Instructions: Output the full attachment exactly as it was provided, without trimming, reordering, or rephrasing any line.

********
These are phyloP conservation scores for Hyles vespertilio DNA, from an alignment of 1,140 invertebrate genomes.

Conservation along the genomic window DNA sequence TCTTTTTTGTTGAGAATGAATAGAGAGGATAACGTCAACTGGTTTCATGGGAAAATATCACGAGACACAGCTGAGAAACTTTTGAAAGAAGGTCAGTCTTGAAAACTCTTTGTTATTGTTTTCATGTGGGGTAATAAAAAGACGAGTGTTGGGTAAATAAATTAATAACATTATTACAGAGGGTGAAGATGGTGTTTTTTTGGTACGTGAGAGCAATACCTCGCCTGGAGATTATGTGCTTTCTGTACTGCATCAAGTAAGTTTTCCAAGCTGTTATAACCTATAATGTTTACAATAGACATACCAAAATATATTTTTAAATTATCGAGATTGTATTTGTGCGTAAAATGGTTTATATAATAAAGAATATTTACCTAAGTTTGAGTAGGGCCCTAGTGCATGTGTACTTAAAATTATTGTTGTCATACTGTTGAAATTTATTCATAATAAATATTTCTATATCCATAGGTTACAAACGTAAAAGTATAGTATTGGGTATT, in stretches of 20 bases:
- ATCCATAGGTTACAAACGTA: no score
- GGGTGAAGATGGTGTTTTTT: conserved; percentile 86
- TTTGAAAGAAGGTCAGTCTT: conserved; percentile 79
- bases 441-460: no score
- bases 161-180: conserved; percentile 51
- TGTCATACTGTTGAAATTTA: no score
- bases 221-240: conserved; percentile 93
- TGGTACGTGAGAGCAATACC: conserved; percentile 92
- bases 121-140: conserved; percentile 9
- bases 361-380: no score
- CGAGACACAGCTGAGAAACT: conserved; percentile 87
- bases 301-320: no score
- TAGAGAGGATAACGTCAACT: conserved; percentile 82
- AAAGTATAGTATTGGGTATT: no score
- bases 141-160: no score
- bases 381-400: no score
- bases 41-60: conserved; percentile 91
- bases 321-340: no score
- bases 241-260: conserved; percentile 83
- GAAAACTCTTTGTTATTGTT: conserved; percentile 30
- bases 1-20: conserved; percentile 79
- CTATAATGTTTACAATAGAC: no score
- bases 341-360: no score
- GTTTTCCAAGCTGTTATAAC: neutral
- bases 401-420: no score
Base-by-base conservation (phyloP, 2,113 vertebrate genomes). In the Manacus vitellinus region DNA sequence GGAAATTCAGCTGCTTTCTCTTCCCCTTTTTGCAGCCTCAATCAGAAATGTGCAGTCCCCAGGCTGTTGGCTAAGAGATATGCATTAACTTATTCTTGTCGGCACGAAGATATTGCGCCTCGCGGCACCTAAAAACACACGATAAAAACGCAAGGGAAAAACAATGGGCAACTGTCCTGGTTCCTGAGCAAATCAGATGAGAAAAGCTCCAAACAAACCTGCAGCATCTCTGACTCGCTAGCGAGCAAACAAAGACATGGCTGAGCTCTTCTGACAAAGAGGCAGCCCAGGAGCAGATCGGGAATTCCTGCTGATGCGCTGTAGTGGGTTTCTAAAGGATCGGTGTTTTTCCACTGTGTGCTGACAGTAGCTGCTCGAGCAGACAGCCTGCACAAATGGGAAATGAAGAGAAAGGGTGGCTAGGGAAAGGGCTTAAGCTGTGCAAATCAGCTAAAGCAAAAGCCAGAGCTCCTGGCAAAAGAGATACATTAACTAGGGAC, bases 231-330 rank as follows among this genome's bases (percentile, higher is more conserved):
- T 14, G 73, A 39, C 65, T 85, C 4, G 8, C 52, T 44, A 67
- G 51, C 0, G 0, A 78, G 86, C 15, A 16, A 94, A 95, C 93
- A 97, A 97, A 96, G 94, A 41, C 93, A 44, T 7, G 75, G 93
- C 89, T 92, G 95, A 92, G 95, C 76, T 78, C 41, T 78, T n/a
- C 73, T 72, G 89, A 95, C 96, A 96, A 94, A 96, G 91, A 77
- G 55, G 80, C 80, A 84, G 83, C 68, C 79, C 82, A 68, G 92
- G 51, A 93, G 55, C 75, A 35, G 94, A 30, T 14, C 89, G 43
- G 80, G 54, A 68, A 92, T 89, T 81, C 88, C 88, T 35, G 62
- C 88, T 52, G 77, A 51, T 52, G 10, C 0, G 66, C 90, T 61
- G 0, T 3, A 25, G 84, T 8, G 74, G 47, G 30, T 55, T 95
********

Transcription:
These are phyloP conservation scores for Hyles vespertilio DNA, from an alignment of 1,140 invertebrate genomes.

Conservation along the genomic window DNA sequence TCTTTTTTGTTGAGAATGAATAGAGAGGATAACGTCAACTGGTTTCATGGGAAAATATCACGAGACACAGCTGAGAAACTTTTGAAAGAAGGTCAGTCTTGAAAACTCTTTGTTATTGTTTTCATGTGGGGTAATAAAAAGACGAGTGTTGGGTAAATAAATTAATAACATTATTACAGAGGGTGAAGATGGTGTTTTTTTGGTACGTGAGAGCAATACCTCGCCTGGAGATTATGTGCTTTCTGTACTGCATCAAGTAAGTTTTCCAAGCTGTTATAACCTATAATGTTTACAATAGACATACCAAAATATATTTTTAAATTATCGAGATTGTATTTGTGCGTAAAATGGTTTATATAATAAAGAATATTTACCTAAGTTTGAGTAGGGCCCTAGTGCATGTGTACTTAAAATTATTGTTGTCATACTGTTGAAATTTATTCATAATAAATATTTCTATATCCATAGGTTACAAACGTAAAAGTATAGTATTGGGTATT, in stretches of 20 bases:
- ATCCATAGGTTACAAACGTA: no score
- GGGTGAAGATGGTGTTTTTT: conserved; percentile 86
- TTTGAAAGAAGGTCAGTCTT: conserved; percentile 79
- bases 441-460: no score
- bases 161-180: conserved; percentile 51
- TGTCATACTGTTGAAATTTA: no score
- bases 221-240: conserved; percentile 93
- TGGTACGTGAGAGCAATACC: conserved; percentile 92
- bases 121-140: conserved; percentile 9
- bases 361-380: no score
- CGAGACACAGCTGAGAAACT: conserved; percentile 87
- bases 301-320: no score
- TAGAGAGGATAACGTCAACT: conserved; percentile 82
- AAAGTATAGTATTGGGTATT: no score
- bases 141-160: no score
- bases 381-400: no score
- bases 41-60: conserved; percentile 91
- bases 321-340: no score
- bases 241-260: conserved; percentile 83
- GAAAACTCTTTGTTATTGTT: conserved; percentile 30
- bases 1-20: conserved; percentile 79
- CTATAATGTTTACAATAGAC: no score
- bases 341-360: no score
- GTTTTCCAAGCTGTTATAAC: neutral
- bases 401-420: no score
Base-by-base conservation (phyloP, 2,113 vertebrate genomes). In the Manacus vitellinus region DNA sequence GGAAATTCAGCTGCTTTCTCTTCCCCTTTTTGCAGCCTCAATCAGAAATGTGCAGTCCCCAGGCTGTTGGCTAAGAGATATGCATTAACTTATTCTTGTCGGCACGAAGATATTGCGCCTCGCGGCACCTAAAAACACACGATAAAAACGCAAGGGAAAAACAATGGGCAACTGTCCTGGTTCCTGAGCAAATCAGATGAGAAAAGCTCCAAACAAACCTGCAGCATCTCTGACTCGCTAGCGAGCAAACAAAGACATGGCTGAGCTCTTCTGACAAAGAGGCAGCCCAGGAGCAGATCGGGAATTCCTGCTGATGCGCTGTAGTGGGTTTCTAAAGGATCGGTGTTTTTCCACTGTGTGCTGACAGTAGCTGCTCGAGCAGACAGCCTGCACAAATGGGAAATGAAGAGAAAGGGTGGCTAGGGAAAGGGCTTAAGCTGTGCAAATCAGCTAAAGCAAAAGCCAGAGCTCCTGGCAAAAGAGATACATTAACTAGGGAC, bases 231-330 rank as follows among this genome's bases (percentile, higher is more conserved):
- T 14, G 73, A 39, C 65, T 85, C 4, G 8, C 52, T 44, A 67
- G 51, C 0, G 0, A 78, G 86, C 15, A 16, A 94, A 95, C 93
- A 97, A 97, A 96, G 94, A 41, C 93, A 44, T 7, G 75, G 93
- C 89, T 92, G 95, A 92, G 95, C 76, T 78, C 41, T 78, T n/a
- C 73, T 72, G 89, A 95, C 96, A 96, A 94, A 96, G 91, A 77
- G 55, G 80, C 80, A 84, G 83, C 68, C 79, C 82, A 68, G 92
- G 51, A 93, G 55, C 75, A 35, G 94, A 30, T 14, C 89, G 43
- G 80, G 54, A 68, A 92, T 89, T 81, C 88, C 88, T 35, G 62
- C 88, T 52, G 77, A 51, T 52, G 10, C 0, G 66, C 90, T 61
- G 0, T 3, A 25, G 84, T 8, G 74, G 47, G 30, T 55, T 95